Evidence-Based Risk Communication in Annals of Internal Medicine

Dr. Daniella Zipkin, an Associate Professor of Medicine at Duke University Medical Center, is one of 14 authors who contributed to “Evidence-Based Risk Communication: A Systematic Review,” published in Annals of Internal Medicine in August 2014.

“Evidence-Based Risk Communication: A Systematic Review” reviewed 84 articles focusing on 91 studies that assessed different methods of communicating risks and benefits to patients regarding their health care options. The goal of the review was to identify the communication methods that maximize patient understanding, which is a component of evidence-based medicine (EBM).

The systematic review concluded that visual aids, such as bar graphs or displays of icons, are capable of increasing patient understanding and satisfaction. Other presentation methods reduced patient understanding, such as “number needed to treat” statistics, which are commonly used in health care to express the average number of people who need to receive treatment in order to prevent an additional negative outcome.

In addition to her published research, Dr. Daniella Zipkin also promotes evidence-based medicine in her work as a member of the Evidence-Based Medicine Task Force within the Society of General Internal Medicine.


Utah’s Snow is Among the Greatest on Earth

A graduate of the University of California, San Francisco School of Medicine, Daniella Zipkin, MD, is currently an assistant professor at the Duke University Medical Center, where she teaches a curriculum in evidence-based medicine. In her personal life, Dr. Daniella Zipkin is an avid snowboarder with a special affinity for the powdery snow of Utah’s mountains.

Marketed as the greatest on earth, Utah’s snow is well known for being dry and light, which produces the high-quality powder that attracts skiers from around the world. In addition, Utah receives many significant snow storms each year, which increases the number of powder days and often leads to long seasons of very enjoyable skiing. In fact, Utah’s snow is so fun to ski that in 2010 it took seven of Ski Magazine’s top 10 rankings for snow.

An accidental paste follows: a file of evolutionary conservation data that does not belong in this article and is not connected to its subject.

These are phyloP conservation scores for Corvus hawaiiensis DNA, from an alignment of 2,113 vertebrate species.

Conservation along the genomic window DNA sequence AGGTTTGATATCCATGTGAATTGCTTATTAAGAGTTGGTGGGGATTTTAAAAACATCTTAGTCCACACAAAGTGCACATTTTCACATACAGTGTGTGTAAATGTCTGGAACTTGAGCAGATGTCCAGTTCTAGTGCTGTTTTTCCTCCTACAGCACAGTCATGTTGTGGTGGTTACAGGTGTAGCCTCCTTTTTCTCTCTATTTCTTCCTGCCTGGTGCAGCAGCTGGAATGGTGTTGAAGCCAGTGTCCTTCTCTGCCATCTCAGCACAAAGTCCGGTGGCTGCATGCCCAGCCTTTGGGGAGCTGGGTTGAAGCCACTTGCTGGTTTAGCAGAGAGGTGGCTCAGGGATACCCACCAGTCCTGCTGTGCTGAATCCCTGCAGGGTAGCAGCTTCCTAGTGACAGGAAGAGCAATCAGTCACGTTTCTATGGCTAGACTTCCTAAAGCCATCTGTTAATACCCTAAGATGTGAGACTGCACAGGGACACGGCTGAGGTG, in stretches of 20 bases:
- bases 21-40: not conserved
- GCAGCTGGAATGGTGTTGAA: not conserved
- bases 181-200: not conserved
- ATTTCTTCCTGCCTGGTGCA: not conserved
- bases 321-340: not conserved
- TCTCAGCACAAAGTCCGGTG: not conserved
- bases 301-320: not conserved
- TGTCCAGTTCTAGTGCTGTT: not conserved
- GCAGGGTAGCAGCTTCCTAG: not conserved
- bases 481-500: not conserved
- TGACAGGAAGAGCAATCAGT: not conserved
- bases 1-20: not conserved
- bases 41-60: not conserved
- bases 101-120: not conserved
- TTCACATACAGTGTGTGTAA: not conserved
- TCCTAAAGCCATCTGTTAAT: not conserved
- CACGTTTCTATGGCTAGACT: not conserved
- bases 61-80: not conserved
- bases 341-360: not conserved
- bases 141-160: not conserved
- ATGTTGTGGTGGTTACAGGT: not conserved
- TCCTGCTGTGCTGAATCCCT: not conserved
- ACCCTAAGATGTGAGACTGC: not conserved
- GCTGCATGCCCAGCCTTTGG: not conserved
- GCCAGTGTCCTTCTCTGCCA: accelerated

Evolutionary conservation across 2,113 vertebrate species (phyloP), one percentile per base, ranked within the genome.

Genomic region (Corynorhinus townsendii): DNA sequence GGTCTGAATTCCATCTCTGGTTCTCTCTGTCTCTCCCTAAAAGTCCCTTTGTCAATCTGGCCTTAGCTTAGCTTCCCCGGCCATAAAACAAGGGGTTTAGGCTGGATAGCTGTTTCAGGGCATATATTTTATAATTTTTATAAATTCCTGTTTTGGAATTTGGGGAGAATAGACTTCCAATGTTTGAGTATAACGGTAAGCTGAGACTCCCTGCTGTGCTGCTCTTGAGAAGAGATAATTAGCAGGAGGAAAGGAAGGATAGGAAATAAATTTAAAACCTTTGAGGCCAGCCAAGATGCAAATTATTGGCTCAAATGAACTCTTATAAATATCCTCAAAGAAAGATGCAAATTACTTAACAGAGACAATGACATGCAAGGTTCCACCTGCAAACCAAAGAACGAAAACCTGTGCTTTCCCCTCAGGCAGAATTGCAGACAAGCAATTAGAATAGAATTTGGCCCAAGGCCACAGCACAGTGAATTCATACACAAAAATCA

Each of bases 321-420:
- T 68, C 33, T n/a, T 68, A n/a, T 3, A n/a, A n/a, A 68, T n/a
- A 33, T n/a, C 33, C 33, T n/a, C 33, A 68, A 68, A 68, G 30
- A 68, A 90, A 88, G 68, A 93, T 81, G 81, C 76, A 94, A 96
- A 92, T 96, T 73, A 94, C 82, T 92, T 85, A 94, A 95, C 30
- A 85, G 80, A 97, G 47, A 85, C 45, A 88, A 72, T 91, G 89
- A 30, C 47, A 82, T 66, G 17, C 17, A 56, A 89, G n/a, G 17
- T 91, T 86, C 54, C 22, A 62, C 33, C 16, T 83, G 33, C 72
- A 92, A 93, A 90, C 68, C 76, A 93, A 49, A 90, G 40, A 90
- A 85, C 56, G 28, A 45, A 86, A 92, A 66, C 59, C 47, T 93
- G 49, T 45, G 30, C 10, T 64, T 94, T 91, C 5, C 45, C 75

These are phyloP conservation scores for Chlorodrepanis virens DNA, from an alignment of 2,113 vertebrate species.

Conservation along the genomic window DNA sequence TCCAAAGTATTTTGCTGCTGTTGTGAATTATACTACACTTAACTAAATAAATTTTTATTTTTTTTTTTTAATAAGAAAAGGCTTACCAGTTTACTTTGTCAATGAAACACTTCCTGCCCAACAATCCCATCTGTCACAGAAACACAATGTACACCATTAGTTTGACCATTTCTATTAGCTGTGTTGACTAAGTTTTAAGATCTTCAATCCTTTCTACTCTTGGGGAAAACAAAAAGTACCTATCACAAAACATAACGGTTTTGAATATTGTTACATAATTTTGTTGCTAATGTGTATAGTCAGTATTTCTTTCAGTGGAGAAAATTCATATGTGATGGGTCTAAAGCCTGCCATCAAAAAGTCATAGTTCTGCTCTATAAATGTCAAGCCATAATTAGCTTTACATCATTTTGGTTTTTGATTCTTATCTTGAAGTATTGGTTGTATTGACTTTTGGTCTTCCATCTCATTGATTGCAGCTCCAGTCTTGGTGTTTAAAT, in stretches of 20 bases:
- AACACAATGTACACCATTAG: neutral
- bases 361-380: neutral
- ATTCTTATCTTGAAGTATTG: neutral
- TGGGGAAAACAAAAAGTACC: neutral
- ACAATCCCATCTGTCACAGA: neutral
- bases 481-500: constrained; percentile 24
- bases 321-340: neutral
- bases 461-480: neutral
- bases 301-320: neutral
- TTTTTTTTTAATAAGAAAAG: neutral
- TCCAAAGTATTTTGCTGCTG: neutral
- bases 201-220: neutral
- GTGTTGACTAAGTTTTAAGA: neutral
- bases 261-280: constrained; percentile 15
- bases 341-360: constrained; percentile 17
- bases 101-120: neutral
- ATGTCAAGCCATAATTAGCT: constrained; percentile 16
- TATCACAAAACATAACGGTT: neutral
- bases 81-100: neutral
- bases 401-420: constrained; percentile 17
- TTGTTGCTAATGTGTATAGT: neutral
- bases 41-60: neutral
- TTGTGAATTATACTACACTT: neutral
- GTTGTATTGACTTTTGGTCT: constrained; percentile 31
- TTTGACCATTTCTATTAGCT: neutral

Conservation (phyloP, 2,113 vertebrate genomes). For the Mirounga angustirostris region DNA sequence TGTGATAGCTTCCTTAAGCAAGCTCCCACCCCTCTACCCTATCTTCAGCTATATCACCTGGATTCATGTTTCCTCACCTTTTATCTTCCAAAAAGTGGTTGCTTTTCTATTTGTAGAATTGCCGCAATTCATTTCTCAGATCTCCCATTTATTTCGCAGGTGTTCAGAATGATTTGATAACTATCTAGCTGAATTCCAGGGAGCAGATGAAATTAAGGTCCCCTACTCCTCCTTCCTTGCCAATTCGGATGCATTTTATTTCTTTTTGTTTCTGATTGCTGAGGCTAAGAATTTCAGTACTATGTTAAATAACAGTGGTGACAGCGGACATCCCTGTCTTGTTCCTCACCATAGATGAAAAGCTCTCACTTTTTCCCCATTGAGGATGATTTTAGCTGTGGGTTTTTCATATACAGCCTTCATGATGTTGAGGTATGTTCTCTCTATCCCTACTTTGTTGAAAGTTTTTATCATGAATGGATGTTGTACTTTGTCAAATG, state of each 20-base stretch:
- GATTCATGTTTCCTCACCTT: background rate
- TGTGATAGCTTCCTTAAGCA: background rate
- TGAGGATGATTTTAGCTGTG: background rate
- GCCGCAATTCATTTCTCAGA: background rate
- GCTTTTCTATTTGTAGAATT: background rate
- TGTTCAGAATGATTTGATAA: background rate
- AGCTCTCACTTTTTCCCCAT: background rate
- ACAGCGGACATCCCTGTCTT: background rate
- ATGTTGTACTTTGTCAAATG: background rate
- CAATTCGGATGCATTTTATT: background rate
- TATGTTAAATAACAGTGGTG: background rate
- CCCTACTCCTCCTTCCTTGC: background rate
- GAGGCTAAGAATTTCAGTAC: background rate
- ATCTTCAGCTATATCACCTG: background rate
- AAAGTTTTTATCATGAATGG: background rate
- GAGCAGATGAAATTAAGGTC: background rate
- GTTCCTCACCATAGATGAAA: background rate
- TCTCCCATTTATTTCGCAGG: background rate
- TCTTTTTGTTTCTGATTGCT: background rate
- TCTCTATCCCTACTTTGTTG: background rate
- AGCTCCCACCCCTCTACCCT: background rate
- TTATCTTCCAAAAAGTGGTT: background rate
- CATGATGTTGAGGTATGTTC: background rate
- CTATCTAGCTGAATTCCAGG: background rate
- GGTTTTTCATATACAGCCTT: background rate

The reason for Utah’s excellent skiing is largely the result of its geography. Because most of the state is considered desert, it is quite arid, which saps its snow of much of its moisture and allows it to remain light and fluffy. Also, the Great Salt Lake in northern Utah is so large that it creates a lake effect on regional snow storms and leads to huge accumulations in the surrounding mountains. These facts, combined with Utah’s large mountain peaks, make the state’s resorts a world-class destination for ski and snow enthusiasts.

Medical Education Community Lacks Proper Training on Physician-Pharmaceutical Company Interactions

Each year, pharmaceutical companies spend billions of dollars on marketing and outreach, and an overwhelming majority of those funds support promoting drugs to physicians and other medical professionals. Studies and literature show that these promotional activities effectively influence doctors some to most of the time, including affecting their prescribing actions and their decisions in stocking their pharmacies.